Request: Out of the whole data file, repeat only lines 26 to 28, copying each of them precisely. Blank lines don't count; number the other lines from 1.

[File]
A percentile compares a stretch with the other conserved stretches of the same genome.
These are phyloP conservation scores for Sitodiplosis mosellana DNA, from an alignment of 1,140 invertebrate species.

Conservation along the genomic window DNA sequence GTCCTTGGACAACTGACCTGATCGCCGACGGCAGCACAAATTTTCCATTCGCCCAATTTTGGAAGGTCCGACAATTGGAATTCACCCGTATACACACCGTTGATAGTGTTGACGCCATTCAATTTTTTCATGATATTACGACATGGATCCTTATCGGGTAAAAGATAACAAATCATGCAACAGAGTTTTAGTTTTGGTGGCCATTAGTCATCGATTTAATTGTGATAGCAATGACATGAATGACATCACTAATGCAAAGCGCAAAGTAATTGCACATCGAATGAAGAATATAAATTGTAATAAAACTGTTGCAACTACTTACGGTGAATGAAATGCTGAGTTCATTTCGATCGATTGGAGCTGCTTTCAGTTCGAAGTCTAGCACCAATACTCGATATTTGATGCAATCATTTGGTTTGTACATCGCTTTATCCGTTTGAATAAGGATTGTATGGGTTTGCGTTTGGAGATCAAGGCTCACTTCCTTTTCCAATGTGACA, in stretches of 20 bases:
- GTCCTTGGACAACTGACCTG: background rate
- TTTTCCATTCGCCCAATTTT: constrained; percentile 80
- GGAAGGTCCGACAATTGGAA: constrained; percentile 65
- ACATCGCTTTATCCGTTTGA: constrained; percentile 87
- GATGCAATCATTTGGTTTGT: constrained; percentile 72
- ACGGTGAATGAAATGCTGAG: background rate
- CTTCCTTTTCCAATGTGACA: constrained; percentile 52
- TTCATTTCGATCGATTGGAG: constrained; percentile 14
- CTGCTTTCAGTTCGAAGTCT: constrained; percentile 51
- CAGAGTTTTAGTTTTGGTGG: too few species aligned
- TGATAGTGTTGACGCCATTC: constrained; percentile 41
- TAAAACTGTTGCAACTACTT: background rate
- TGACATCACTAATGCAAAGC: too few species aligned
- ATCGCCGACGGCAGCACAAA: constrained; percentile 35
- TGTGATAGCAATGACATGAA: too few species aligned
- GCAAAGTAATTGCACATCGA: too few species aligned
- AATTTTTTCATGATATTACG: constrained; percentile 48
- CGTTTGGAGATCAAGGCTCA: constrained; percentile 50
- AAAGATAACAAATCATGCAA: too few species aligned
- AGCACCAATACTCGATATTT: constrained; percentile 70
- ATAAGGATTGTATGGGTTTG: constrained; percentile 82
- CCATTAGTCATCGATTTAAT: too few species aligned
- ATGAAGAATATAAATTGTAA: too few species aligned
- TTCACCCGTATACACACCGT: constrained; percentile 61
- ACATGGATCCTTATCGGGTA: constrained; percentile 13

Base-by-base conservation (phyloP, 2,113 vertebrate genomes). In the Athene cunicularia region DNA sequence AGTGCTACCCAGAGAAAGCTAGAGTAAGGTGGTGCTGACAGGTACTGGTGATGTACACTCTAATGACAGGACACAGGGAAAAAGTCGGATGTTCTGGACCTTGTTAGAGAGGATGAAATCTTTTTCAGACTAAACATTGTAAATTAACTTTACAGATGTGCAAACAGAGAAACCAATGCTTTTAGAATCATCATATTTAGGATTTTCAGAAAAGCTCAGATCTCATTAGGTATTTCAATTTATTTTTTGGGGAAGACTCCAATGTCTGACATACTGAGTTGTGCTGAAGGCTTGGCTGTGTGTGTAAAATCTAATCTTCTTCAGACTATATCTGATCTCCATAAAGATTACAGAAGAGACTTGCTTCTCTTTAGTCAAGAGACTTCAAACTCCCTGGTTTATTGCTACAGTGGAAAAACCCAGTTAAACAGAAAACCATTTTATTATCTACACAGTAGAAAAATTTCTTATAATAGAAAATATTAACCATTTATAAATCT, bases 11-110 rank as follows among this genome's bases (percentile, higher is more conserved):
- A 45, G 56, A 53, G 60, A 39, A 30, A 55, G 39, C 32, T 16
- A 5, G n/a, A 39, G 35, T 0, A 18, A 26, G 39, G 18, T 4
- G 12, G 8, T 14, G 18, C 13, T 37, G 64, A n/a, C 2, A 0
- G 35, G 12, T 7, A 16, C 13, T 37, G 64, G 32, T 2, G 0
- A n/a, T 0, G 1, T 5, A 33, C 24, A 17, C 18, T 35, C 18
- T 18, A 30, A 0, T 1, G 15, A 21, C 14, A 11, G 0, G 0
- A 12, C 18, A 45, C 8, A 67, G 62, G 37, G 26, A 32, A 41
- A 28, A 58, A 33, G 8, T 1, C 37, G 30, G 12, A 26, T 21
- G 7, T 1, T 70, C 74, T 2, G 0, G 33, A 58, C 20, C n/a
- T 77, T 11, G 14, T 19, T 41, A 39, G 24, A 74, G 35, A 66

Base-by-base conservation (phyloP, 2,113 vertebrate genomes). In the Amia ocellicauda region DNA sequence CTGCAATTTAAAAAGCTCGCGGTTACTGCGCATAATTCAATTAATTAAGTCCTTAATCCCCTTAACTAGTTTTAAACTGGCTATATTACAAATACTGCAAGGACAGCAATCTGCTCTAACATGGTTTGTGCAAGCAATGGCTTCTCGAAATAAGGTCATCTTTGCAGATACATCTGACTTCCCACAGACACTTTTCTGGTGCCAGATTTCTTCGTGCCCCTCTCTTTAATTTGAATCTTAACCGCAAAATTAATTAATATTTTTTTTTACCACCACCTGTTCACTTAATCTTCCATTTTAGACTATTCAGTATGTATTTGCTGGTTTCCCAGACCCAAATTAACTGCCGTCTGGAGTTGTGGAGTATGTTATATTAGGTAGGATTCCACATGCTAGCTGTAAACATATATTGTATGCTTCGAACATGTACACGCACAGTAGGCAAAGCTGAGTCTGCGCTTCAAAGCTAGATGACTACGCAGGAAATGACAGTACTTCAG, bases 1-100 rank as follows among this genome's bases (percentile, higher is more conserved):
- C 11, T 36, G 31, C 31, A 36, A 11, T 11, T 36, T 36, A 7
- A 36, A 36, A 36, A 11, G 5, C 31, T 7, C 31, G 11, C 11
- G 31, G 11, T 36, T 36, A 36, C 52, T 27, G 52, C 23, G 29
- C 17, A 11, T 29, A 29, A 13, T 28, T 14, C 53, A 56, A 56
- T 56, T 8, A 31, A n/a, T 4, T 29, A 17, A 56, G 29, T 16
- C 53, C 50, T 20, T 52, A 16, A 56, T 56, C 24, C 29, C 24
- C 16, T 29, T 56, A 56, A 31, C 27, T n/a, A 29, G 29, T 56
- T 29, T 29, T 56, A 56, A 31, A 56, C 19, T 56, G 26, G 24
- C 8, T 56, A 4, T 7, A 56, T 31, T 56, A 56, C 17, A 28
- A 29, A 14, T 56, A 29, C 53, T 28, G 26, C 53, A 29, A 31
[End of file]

- ATGAAGAATATAAATTGTAA: too few species aligned
- TTCACCCGTATACACACCGT: constrained; percentile 61
- ACATGGATCCTTATCGGGTA: constrained; percentile 13